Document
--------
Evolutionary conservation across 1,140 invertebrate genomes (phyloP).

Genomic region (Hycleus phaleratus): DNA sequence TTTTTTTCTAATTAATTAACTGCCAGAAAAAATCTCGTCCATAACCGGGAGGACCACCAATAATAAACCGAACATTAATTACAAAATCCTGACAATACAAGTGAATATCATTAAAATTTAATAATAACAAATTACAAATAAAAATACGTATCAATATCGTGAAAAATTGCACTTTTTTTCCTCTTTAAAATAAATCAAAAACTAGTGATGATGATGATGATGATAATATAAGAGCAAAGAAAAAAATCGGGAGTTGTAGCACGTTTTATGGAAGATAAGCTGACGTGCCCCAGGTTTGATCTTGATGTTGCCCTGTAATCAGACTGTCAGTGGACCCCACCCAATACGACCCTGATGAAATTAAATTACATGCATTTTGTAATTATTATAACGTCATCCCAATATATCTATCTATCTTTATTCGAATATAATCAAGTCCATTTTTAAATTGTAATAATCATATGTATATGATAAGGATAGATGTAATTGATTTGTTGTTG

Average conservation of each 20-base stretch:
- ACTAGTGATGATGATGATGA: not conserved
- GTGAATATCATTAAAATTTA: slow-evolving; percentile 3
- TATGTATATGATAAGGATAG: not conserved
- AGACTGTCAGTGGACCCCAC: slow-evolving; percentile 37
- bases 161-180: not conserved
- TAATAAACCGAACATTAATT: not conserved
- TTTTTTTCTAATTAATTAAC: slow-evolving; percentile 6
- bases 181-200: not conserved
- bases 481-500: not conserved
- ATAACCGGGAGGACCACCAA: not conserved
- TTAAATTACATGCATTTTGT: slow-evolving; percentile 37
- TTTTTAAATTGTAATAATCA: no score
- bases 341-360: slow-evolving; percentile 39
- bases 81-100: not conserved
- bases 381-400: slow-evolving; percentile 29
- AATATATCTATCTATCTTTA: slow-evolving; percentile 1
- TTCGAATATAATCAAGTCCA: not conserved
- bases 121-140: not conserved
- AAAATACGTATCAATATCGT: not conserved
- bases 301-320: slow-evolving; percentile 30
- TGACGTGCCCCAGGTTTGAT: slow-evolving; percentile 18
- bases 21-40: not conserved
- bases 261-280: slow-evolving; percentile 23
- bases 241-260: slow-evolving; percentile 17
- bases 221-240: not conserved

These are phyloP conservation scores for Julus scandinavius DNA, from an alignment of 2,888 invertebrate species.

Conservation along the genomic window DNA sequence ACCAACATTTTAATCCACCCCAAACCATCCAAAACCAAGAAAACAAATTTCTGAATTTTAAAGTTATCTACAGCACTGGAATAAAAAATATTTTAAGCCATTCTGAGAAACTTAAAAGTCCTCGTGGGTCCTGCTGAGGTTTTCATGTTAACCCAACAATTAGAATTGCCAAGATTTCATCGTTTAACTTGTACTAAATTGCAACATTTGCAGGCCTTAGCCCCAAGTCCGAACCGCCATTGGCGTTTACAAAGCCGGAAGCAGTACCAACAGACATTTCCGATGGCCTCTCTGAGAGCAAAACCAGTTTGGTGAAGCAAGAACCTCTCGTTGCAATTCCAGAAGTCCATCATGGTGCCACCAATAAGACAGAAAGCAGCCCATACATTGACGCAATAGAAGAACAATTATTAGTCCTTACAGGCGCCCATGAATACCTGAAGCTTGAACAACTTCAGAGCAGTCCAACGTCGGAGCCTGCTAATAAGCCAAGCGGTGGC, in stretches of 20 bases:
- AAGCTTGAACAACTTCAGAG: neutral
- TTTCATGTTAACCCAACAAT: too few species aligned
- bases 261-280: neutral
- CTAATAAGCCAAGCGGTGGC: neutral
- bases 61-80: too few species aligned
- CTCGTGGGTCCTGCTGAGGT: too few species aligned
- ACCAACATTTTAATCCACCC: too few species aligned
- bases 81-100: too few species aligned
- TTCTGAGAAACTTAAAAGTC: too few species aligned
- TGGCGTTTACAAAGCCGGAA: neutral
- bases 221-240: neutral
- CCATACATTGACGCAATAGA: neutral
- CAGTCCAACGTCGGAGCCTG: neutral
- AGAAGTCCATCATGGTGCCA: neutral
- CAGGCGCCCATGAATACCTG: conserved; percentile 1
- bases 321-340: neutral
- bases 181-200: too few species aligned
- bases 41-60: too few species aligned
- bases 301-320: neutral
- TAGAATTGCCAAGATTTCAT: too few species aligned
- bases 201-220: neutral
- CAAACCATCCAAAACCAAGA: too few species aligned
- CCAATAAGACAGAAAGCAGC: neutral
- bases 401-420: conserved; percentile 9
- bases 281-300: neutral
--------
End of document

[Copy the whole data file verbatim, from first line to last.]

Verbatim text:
Evolutionary conservation across 1,140 invertebrate genomes (phyloP).

Genomic region (Hycleus phaleratus): DNA sequence TTTTTTTCTAATTAATTAACTGCCAGAAAAAATCTCGTCCATAACCGGGAGGACCACCAATAATAAACCGAACATTAATTACAAAATCCTGACAATACAAGTGAATATCATTAAAATTTAATAATAACAAATTACAAATAAAAATACGTATCAATATCGTGAAAAATTGCACTTTTTTTCCTCTTTAAAATAAATCAAAAACTAGTGATGATGATGATGATGATAATATAAGAGCAAAGAAAAAAATCGGGAGTTGTAGCACGTTTTATGGAAGATAAGCTGACGTGCCCCAGGTTTGATCTTGATGTTGCCCTGTAATCAGACTGTCAGTGGACCCCACCCAATACGACCCTGATGAAATTAAATTACATGCATTTTGTAATTATTATAACGTCATCCCAATATATCTATCTATCTTTATTCGAATATAATCAAGTCCATTTTTAAATTGTAATAATCATATGTATATGATAAGGATAGATGTAATTGATTTGTTGTTG

Average conservation of each 20-base stretch:
- ACTAGTGATGATGATGATGA: not conserved
- GTGAATATCATTAAAATTTA: slow-evolving; percentile 3
- TATGTATATGATAAGGATAG: not conserved
- AGACTGTCAGTGGACCCCAC: slow-evolving; percentile 37
- bases 161-180: not conserved
- TAATAAACCGAACATTAATT: not conserved
- TTTTTTTCTAATTAATTAAC: slow-evolving; percentile 6
- bases 181-200: not conserved
- bases 481-500: not conserved
- ATAACCGGGAGGACCACCAA: not conserved
- TTAAATTACATGCATTTTGT: slow-evolving; percentile 37
- TTTTTAAATTGTAATAATCA: no score
- bases 341-360: slow-evolving; percentile 39
- bases 81-100: not conserved
- bases 381-400: slow-evolving; percentile 29
- AATATATCTATCTATCTTTA: slow-evolving; percentile 1
- TTCGAATATAATCAAGTCCA: not conserved
- bases 121-140: not conserved
- AAAATACGTATCAATATCGT: not conserved
- bases 301-320: slow-evolving; percentile 30
- TGACGTGCCCCAGGTTTGAT: slow-evolving; percentile 18
- bases 21-40: not conserved
- bases 261-280: slow-evolving; percentile 23
- bases 241-260: slow-evolving; percentile 17
- bases 221-240: not conserved

These are phyloP conservation scores for Julus scandinavius DNA, from an alignment of 2,888 invertebrate species.

Conservation along the genomic window DNA sequence ACCAACATTTTAATCCACCCCAAACCATCCAAAACCAAGAAAACAAATTTCTGAATTTTAAAGTTATCTACAGCACTGGAATAAAAAATATTTTAAGCCATTCTGAGAAACTTAAAAGTCCTCGTGGGTCCTGCTGAGGTTTTCATGTTAACCCAACAATTAGAATTGCCAAGATTTCATCGTTTAACTTGTACTAAATTGCAACATTTGCAGGCCTTAGCCCCAAGTCCGAACCGCCATTGGCGTTTACAAAGCCGGAAGCAGTACCAACAGACATTTCCGATGGCCTCTCTGAGAGCAAAACCAGTTTGGTGAAGCAAGAACCTCTCGTTGCAATTCCAGAAGTCCATCATGGTGCCACCAATAAGACAGAAAGCAGCCCATACATTGACGCAATAGAAGAACAATTATTAGTCCTTACAGGCGCCCATGAATACCTGAAGCTTGAACAACTTCAGAGCAGTCCAACGTCGGAGCCTGCTAATAAGCCAAGCGGTGGC, in stretches of 20 bases:
- AAGCTTGAACAACTTCAGAG: neutral
- TTTCATGTTAACCCAACAAT: too few species aligned
- bases 261-280: neutral
- CTAATAAGCCAAGCGGTGGC: neutral
- bases 61-80: too few species aligned
- CTCGTGGGTCCTGCTGAGGT: too few species aligned
- ACCAACATTTTAATCCACCC: too few species aligned
- bases 81-100: too few species aligned
- TTCTGAGAAACTTAAAAGTC: too few species aligned
- TGGCGTTTACAAAGCCGGAA: neutral
- bases 221-240: neutral
- CCATACATTGACGCAATAGA: neutral
- CAGTCCAACGTCGGAGCCTG: neutral
- AGAAGTCCATCATGGTGCCA: neutral
- CAGGCGCCCATGAATACCTG: conserved; percentile 1
- bases 321-340: neutral
- bases 181-200: too few species aligned
- bases 41-60: too few species aligned
- bases 301-320: neutral
- TAGAATTGCCAAGATTTCAT: too few species aligned
- bases 201-220: neutral
- CAAACCATCCAAAACCAAGA: too few species aligned
- CCAATAAGACAGAAAGCAGC: neutral
- bases 401-420: conserved; percentile 9
- bases 281-300: neutral